Fresh from confirming their place in the last sixteen of the Champions League with a win away at Red Bull Salzburg, Liverpool hosted bottom of the league Watford. Having sacked Quique Sanchez Flores for a second time, Nigel Pearson took charge of his first Premier League match since he was sacked by Leicester City.
Xherdan Shaqiri, James Milner and Joe Gomez all returned to the starting eleven as Jurgen Klopp returned to the 4-2-3-1 formation he used against Everton, while Watford matched them.
Unsurprisingly given Pearson hasn’t had much time to work with the team, Watford focussed on the basics. They dropped back into two banks of four to defend then pushed up when the ball was sent out to the Liverpool full-backs. Gerard Delofeu and Ismaila Sarr would press Trent Alexander-Arnold and Milner respectively, curving their runs to block the pass down the line.
Sarr’s positioning was a bit odd. Sometimes he would tuck inside when the ball went down Watford’s left and sometimes he would stay wide and stay close to Sadio Mane or Milner. This left a gap between him and Etienne Capoue where Liverpool could have potentially exploited, but they never really did, maybe because the Watford defenders would often follow and get tight to the backs of the attackers when they dropped off to receive the ball.
Despite the relatively compact defending of Watford, Liverpool were finding it quite simple to get the ball into the midfielders. They frequently formed a back three, with either Alexander-Arnold staying back, Jordan Henderson dropping to the right of Gomez, or, in the event of some pressure from the Watford forwards, the centre-backs moving back and splitting wide to the corners of their penalty area and getting Alisson Becker involved in the build-up. Combine this with the fact that neither Troy Deeney or Abdoulaye Doucouré were doing very well at cutting off the passes into Henderson and Georginio Wijnaldum, allowing the pair to position themselves between them, and Liverpool didn’t find it particularly difficult to progress the ball.
Liverpool were also able to advance down the flanks with simple one-twos. The Watford wingers would come wide to block the pass down the line when the ball was played to the full-back, but the pass inside to the midfielder was often left open, allowing them to bounce a pass inside and run down the line past the winger to receive it back again. This pass inside was available mainly because the forwards would either push up to discourage the pass back to the Liverpool centre-backs or they simply wouldn’t bother to cover the midfielder, while Watford’s holding players generally preferred to stay back and protect the defence.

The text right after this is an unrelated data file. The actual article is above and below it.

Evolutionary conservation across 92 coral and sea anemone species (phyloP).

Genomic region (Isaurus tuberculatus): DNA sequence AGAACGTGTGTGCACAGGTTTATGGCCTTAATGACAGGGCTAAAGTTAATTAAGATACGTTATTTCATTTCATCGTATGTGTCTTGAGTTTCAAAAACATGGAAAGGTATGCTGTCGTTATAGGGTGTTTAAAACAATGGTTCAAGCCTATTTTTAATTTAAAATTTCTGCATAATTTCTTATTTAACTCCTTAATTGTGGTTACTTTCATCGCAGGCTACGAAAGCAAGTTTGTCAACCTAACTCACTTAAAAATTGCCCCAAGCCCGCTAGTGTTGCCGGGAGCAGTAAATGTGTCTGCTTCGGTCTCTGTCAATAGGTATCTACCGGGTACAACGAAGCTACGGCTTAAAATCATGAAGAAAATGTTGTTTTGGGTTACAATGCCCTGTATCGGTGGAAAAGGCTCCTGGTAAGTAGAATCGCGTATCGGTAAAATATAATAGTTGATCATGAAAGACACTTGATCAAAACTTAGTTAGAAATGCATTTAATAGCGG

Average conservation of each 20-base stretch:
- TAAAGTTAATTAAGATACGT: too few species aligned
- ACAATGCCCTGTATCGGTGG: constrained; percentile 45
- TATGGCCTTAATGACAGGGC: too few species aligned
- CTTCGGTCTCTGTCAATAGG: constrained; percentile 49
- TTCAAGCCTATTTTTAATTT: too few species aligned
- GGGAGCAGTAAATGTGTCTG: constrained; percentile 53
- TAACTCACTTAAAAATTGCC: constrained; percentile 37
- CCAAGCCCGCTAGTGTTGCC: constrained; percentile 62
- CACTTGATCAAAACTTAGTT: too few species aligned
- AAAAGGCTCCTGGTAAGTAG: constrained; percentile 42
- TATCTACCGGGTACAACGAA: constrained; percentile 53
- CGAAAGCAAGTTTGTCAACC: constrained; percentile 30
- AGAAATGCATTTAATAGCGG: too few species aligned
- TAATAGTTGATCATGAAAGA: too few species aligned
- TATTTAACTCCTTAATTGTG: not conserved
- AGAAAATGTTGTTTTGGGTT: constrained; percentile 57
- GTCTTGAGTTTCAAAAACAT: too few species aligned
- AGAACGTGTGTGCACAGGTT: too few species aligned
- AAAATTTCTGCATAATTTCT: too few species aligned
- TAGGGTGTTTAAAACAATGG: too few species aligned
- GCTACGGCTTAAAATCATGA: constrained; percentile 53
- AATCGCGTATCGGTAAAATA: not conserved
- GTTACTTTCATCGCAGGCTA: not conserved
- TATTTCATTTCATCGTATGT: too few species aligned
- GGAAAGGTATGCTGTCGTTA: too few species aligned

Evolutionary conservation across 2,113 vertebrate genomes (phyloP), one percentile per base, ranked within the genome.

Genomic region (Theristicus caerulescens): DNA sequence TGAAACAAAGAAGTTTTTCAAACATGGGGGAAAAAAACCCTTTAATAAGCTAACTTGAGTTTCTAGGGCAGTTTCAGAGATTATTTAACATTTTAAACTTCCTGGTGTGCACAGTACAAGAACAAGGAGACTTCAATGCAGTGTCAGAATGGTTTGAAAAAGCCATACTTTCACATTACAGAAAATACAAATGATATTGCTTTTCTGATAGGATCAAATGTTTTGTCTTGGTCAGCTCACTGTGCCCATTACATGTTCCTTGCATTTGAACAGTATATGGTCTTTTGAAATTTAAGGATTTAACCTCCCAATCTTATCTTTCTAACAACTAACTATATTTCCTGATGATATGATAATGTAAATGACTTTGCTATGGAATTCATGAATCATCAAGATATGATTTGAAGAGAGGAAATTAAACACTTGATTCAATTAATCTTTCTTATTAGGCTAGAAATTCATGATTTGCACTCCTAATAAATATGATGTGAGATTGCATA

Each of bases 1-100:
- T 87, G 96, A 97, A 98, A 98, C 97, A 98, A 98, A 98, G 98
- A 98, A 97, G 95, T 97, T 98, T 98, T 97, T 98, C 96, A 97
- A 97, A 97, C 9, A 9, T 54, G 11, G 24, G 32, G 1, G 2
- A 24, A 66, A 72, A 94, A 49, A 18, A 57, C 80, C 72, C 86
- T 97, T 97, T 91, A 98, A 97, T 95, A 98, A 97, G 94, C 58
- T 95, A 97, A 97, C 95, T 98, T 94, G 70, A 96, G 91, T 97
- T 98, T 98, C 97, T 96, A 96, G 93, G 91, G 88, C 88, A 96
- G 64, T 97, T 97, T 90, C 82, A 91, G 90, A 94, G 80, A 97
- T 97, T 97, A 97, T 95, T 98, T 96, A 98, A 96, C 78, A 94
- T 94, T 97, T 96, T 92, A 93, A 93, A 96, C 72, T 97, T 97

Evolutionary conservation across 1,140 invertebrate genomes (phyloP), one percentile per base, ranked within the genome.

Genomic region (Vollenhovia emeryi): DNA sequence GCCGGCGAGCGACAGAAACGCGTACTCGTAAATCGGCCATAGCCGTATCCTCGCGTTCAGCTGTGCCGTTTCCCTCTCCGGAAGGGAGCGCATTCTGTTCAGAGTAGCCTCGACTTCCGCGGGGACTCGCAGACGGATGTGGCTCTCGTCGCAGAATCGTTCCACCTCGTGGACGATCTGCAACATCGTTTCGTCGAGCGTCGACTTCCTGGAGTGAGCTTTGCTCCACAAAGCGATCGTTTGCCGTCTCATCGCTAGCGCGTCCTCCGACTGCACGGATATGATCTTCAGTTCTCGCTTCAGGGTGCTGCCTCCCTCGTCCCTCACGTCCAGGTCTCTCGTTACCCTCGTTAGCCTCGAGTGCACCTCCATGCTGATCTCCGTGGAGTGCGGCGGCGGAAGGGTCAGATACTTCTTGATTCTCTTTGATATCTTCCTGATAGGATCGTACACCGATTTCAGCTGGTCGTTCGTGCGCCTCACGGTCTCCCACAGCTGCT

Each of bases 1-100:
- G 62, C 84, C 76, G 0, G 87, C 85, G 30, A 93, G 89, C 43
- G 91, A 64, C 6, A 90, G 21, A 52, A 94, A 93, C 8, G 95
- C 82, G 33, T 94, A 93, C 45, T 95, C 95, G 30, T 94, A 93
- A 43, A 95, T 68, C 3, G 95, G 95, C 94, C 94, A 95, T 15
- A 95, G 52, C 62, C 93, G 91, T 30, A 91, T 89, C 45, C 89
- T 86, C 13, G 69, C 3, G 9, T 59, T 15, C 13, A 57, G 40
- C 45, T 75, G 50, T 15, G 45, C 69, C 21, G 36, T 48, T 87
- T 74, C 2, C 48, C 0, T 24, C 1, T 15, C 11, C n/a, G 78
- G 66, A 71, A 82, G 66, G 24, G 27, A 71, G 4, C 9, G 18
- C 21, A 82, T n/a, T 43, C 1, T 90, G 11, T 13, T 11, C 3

Although they could advance the ball, Liverpool weren’t creating many chances. This was partly because Watford kept a strong defensive base, the back four rarely venturing forward and the two holding midfielders sitting in front of them, but also because Liverpool were moving the ball around slowly, allowing Watford to shift across and cover before any gaps were exploited.
Watford probably had the better chances of the first half, always looking to play quickly down the flanks and swing in a cross, with Capoue’s passing used to switch sides if the opportunity down one flank dried up. It was nothing complicated but getting four men running at Liverpool’s backline before they could recover caught the league’s leaders out a few times, while the strong wind was making it difficult for the defenders to judge aerial balls. Watford’s finishing was consistently terrible though, ensuring they fluffed anything that came their way.
Liverpool ended up taking full advantage of one of the few times Watford’s defenders ventured upfield. They came up for a corner, Liverpool cleared it and countered, setting up Mohamed Salah to take the lead.
The pace quickened in the second half. Maybe Klopp had said something to his players at half-time or more likely they were forced into moving the ball around with greater zip due to Watford chasing them down in search of a goal. Apart from that, little changed in the second half. The quicker pace meant Liverpool found gaps quicker, and so created more chances, yet Watford were still giving a good account of themselves with their direct running.
Liverpool held out though, adding a second late on with a quick series of passes from back to front as Watford being caught very stretched trying to pressure Liverpool.
It was another lacklustre performance from Liverpool against poorer opposition, yet ultimately another three points without getting out of first gear.